Ryan Nelsen has described the sense of helplessness he felt watching footage of the aftermath of the earthquake in his home city of Christchurch and waiting for news of his pregnant sister Stephanie.
All the New Zealander's family still live in the South Island city, which was devastated by Tuesday's natural disaster.
Blackburn defender Nelsen first learned about the quake at around 2am when he began to receive text messages from friends, and events took a very personal turn for the 33-year-old as his sister went into labour before giving birth to baby George.
He said: 'I put CNN on and just saw what was going on. I tried to call my parents but obviously phones were down and mobile phones weren't working.
'It was about 6am or 7am when I finally got hold of my parents, which was a big relief when they said they were okay. But then they said my sister had been knocked down.
'She was 37 weeks pregnant and she's got brittle bone disease so that was really worrying. She had to get from her house to hospital and the place was in a state of emergency. It was an absolute wreck, all the roads were gone.
'My parents didn't know if she'd made it, then she had to go into surgery, so it was a really stressful morning. At training I had a phone by me and I was just waiting for some good news, and when it came it was a huge relief.
'From all the carnage and all the havoc it's a really nice glimmer of light to come out of it.'
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Nelsen has been given permission by Rovers to return to New Zealand but he is currently planning to stay in England and is preparing for Saturday's Barclays Premier League clash with Aston Villa.
The defender, who captained his country in last year's World Cup finals in South Africa, said: 'If my family wanted me to go back I'd go back tomorrow because it puts everything into perspective.
'It's horrible. When your parents and your friends are talking to you and you hear the stories, you kind of want to be there. Being over here there's just an absolute helplessness.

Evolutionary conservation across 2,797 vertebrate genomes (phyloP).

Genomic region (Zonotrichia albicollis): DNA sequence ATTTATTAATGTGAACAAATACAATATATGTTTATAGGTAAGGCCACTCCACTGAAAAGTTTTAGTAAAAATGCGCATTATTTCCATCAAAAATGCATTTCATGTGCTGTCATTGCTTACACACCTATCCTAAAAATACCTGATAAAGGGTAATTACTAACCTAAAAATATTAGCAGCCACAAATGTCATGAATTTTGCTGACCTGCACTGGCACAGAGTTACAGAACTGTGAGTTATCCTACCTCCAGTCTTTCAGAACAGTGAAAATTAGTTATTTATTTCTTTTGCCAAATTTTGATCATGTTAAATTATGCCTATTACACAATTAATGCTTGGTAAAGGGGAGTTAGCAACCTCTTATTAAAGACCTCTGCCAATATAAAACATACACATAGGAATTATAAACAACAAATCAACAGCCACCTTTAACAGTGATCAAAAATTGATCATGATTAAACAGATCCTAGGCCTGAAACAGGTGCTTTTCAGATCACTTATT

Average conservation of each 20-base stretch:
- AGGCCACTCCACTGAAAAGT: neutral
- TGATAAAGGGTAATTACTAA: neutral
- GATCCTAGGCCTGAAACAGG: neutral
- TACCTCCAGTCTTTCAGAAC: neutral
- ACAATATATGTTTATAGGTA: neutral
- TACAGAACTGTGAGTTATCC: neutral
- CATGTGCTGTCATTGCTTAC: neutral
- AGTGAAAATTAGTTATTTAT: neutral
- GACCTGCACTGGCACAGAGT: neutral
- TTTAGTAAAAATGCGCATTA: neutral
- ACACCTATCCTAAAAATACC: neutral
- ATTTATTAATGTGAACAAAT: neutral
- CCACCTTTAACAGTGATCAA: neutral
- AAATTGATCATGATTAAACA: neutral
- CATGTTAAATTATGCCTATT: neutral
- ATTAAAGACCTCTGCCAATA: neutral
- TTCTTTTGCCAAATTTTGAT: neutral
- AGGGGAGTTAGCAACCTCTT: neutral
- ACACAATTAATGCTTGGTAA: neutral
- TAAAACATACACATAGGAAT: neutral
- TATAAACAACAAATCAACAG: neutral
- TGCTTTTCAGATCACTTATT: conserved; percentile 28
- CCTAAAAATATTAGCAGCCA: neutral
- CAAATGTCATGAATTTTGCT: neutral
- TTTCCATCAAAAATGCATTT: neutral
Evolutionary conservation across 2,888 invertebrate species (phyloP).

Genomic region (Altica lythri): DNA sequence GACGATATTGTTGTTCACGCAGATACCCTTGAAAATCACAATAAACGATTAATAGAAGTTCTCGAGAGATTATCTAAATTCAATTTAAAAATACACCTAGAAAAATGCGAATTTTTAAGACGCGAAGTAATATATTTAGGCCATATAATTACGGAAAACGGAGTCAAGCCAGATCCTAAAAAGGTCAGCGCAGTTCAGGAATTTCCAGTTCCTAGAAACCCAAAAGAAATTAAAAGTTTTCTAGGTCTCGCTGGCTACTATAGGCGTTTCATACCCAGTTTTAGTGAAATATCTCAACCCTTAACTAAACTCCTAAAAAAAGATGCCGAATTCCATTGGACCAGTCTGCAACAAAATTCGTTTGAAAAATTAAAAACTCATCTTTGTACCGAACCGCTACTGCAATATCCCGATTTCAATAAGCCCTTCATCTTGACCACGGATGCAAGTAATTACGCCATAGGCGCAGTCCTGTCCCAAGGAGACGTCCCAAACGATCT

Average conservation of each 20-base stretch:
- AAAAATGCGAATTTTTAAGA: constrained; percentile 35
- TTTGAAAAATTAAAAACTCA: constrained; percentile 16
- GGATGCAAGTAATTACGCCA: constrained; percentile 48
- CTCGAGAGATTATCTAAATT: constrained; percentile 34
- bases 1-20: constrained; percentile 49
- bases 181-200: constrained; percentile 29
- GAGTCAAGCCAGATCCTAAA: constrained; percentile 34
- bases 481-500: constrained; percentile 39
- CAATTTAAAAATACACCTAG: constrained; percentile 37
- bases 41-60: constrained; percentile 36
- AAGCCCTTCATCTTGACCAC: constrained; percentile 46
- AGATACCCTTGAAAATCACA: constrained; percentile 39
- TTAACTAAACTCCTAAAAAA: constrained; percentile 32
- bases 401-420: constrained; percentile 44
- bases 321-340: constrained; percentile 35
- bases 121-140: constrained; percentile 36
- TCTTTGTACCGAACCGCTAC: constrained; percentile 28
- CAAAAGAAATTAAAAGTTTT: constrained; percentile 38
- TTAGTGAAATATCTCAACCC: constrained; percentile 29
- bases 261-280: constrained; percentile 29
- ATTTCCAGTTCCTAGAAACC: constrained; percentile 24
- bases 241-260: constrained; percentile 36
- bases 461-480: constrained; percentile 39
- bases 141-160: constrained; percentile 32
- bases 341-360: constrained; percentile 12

'I grew up in Christchurch. I played in the parks, I ran around all the monuments. To see all your memories destroyed is surreal.
'We're a country that doesn't experience this. We don't have any wars, we don't have any conflicts. There's 113 dead but it's going to be more, it'll probably end up being over 300, and that's the biggest disaster ever in New Zealand's history.'
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Nelsen is planning to wear a black armband tomorrow as a personal tribute to the victims, and in the long term he will play his part in what is certain to be a mammoth fundraising effort.
'Once the dust settles we'll figure out a plan of what I can do to help but the damage is so ridiculously high that the city will need a lot of help,' he added. 'We're talking in the tens of billions to regenerate the city again.'
Tomorrow Nelsen will turn his attention back to football, and he is hoping it will prove a welcome distraction after the most difficult of weeks.
He said: 'It's not ideal but I understand it's my job and it's an extremely important game for both teams. I'll be giving absolutely everything for the club but I've got to admit it hasn't been ideal preparation.
'Hopefully when you get out there and the Aston Villa fans start abusing you then you know you're back in a football game, and it'll feel good.'
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